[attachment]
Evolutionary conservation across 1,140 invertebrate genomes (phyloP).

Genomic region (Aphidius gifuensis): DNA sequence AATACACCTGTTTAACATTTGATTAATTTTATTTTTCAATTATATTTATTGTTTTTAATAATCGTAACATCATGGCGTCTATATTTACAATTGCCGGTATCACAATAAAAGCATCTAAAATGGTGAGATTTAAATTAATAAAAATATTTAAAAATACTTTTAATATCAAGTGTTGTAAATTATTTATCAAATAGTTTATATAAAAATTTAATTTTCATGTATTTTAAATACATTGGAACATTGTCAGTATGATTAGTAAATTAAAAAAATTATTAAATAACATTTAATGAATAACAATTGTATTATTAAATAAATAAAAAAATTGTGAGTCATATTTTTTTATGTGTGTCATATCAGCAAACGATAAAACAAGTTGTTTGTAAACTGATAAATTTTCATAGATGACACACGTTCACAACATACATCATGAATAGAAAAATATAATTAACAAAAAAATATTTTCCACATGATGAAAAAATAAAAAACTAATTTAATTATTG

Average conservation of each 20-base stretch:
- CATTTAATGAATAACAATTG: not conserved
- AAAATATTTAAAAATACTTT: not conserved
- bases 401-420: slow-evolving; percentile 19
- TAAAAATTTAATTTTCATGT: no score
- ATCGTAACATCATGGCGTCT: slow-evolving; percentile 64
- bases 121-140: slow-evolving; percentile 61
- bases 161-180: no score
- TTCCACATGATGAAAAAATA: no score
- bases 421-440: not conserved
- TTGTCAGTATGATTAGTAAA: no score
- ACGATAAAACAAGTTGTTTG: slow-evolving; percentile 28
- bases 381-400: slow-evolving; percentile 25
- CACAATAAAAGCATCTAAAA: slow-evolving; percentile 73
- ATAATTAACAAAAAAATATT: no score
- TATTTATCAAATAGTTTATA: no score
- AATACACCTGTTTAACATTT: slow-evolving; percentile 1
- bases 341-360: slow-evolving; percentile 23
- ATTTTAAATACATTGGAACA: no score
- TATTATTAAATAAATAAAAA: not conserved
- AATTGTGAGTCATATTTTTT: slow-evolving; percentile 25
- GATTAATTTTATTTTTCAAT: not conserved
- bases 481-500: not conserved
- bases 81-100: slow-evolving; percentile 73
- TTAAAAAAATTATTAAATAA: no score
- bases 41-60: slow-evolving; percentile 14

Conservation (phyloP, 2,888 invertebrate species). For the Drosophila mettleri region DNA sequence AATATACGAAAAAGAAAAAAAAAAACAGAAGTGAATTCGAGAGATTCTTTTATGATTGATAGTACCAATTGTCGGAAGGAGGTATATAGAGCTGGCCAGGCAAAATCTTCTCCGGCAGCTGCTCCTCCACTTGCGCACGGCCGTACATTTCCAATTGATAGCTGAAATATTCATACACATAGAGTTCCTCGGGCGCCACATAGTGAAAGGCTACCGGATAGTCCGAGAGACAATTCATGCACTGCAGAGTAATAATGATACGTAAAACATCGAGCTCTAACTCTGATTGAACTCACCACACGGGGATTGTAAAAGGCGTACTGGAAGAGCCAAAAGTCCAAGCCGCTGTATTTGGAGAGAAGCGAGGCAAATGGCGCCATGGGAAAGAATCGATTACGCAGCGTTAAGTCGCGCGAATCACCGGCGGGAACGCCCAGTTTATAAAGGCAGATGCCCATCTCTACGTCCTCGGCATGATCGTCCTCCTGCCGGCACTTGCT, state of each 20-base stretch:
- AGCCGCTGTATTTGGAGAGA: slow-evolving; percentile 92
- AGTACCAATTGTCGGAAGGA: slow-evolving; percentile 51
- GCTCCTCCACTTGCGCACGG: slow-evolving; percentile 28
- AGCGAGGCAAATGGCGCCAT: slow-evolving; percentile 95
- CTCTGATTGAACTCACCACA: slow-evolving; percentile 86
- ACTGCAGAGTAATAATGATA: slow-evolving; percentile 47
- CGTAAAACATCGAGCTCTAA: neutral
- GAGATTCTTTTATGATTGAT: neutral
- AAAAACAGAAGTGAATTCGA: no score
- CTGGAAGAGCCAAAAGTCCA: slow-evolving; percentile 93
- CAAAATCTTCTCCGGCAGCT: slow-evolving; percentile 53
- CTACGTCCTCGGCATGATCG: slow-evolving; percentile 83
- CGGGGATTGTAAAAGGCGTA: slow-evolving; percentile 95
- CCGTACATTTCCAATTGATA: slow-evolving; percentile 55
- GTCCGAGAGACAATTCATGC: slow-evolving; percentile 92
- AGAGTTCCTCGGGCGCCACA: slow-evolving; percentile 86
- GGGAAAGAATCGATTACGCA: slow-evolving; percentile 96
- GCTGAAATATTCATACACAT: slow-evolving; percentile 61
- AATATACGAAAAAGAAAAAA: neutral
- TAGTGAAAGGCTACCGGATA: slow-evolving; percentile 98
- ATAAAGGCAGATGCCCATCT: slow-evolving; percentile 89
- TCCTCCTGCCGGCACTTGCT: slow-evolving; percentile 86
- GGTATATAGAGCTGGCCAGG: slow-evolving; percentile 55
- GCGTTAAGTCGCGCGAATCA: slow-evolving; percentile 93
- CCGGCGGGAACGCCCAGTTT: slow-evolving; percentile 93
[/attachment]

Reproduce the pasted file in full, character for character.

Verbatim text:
Evolutionary conservation across 1,140 invertebrate genomes (phyloP).

Genomic region (Aphidius gifuensis): DNA sequence AATACACCTGTTTAACATTTGATTAATTTTATTTTTCAATTATATTTATTGTTTTTAATAATCGTAACATCATGGCGTCTATATTTACAATTGCCGGTATCACAATAAAAGCATCTAAAATGGTGAGATTTAAATTAATAAAAATATTTAAAAATACTTTTAATATCAAGTGTTGTAAATTATTTATCAAATAGTTTATATAAAAATTTAATTTTCATGTATTTTAAATACATTGGAACATTGTCAGTATGATTAGTAAATTAAAAAAATTATTAAATAACATTTAATGAATAACAATTGTATTATTAAATAAATAAAAAAATTGTGAGTCATATTTTTTTATGTGTGTCATATCAGCAAACGATAAAACAAGTTGTTTGTAAACTGATAAATTTTCATAGATGACACACGTTCACAACATACATCATGAATAGAAAAATATAATTAACAAAAAAATATTTTCCACATGATGAAAAAATAAAAAACTAATTTAATTATTG

Average conservation of each 20-base stretch:
- CATTTAATGAATAACAATTG: not conserved
- AAAATATTTAAAAATACTTT: not conserved
- bases 401-420: slow-evolving; percentile 19
- TAAAAATTTAATTTTCATGT: no score
- ATCGTAACATCATGGCGTCT: slow-evolving; percentile 64
- bases 121-140: slow-evolving; percentile 61
- bases 161-180: no score
- TTCCACATGATGAAAAAATA: no score
- bases 421-440: not conserved
- TTGTCAGTATGATTAGTAAA: no score
- ACGATAAAACAAGTTGTTTG: slow-evolving; percentile 28
- bases 381-400: slow-evolving; percentile 25
- CACAATAAAAGCATCTAAAA: slow-evolving; percentile 73
- ATAATTAACAAAAAAATATT: no score
- TATTTATCAAATAGTTTATA: no score
- AATACACCTGTTTAACATTT: slow-evolving; percentile 1
- bases 341-360: slow-evolving; percentile 23
- ATTTTAAATACATTGGAACA: no score
- TATTATTAAATAAATAAAAA: not conserved
- AATTGTGAGTCATATTTTTT: slow-evolving; percentile 25
- GATTAATTTTATTTTTCAAT: not conserved
- bases 481-500: not conserved
- bases 81-100: slow-evolving; percentile 73
- TTAAAAAAATTATTAAATAA: no score
- bases 41-60: slow-evolving; percentile 14

Conservation (phyloP, 2,888 invertebrate species). For the Drosophila mettleri region DNA sequence AATATACGAAAAAGAAAAAAAAAAACAGAAGTGAATTCGAGAGATTCTTTTATGATTGATAGTACCAATTGTCGGAAGGAGGTATATAGAGCTGGCCAGGCAAAATCTTCTCCGGCAGCTGCTCCTCCACTTGCGCACGGCCGTACATTTCCAATTGATAGCTGAAATATTCATACACATAGAGTTCCTCGGGCGCCACATAGTGAAAGGCTACCGGATAGTCCGAGAGACAATTCATGCACTGCAGAGTAATAATGATACGTAAAACATCGAGCTCTAACTCTGATTGAACTCACCACACGGGGATTGTAAAAGGCGTACTGGAAGAGCCAAAAGTCCAAGCCGCTGTATTTGGAGAGAAGCGAGGCAAATGGCGCCATGGGAAAGAATCGATTACGCAGCGTTAAGTCGCGCGAATCACCGGCGGGAACGCCCAGTTTATAAAGGCAGATGCCCATCTCTACGTCCTCGGCATGATCGTCCTCCTGCCGGCACTTGCT, state of each 20-base stretch:
- AGCCGCTGTATTTGGAGAGA: slow-evolving; percentile 92
- AGTACCAATTGTCGGAAGGA: slow-evolving; percentile 51
- GCTCCTCCACTTGCGCACGG: slow-evolving; percentile 28
- AGCGAGGCAAATGGCGCCAT: slow-evolving; percentile 95
- CTCTGATTGAACTCACCACA: slow-evolving; percentile 86
- ACTGCAGAGTAATAATGATA: slow-evolving; percentile 47
- CGTAAAACATCGAGCTCTAA: neutral
- GAGATTCTTTTATGATTGAT: neutral
- AAAAACAGAAGTGAATTCGA: no score
- CTGGAAGAGCCAAAAGTCCA: slow-evolving; percentile 93
- CAAAATCTTCTCCGGCAGCT: slow-evolving; percentile 53
- CTACGTCCTCGGCATGATCG: slow-evolving; percentile 83
- CGGGGATTGTAAAAGGCGTA: slow-evolving; percentile 95
- CCGTACATTTCCAATTGATA: slow-evolving; percentile 55
- GTCCGAGAGACAATTCATGC: slow-evolving; percentile 92
- AGAGTTCCTCGGGCGCCACA: slow-evolving; percentile 86
- GGGAAAGAATCGATTACGCA: slow-evolving; percentile 96
- GCTGAAATATTCATACACAT: slow-evolving; percentile 61
- AATATACGAAAAAGAAAAAA: neutral
- TAGTGAAAGGCTACCGGATA: slow-evolving; percentile 98
- ATAAAGGCAGATGCCCATCT: slow-evolving; percentile 89
- TCCTCCTGCCGGCACTTGCT: slow-evolving; percentile 86
- GGTATATAGAGCTGGCCAGG: slow-evolving; percentile 55
- GCGTTAAGTCGCGCGAATCA: slow-evolving; percentile 93
- CCGGCGGGAACGCCCAGTTT: slow-evolving; percentile 93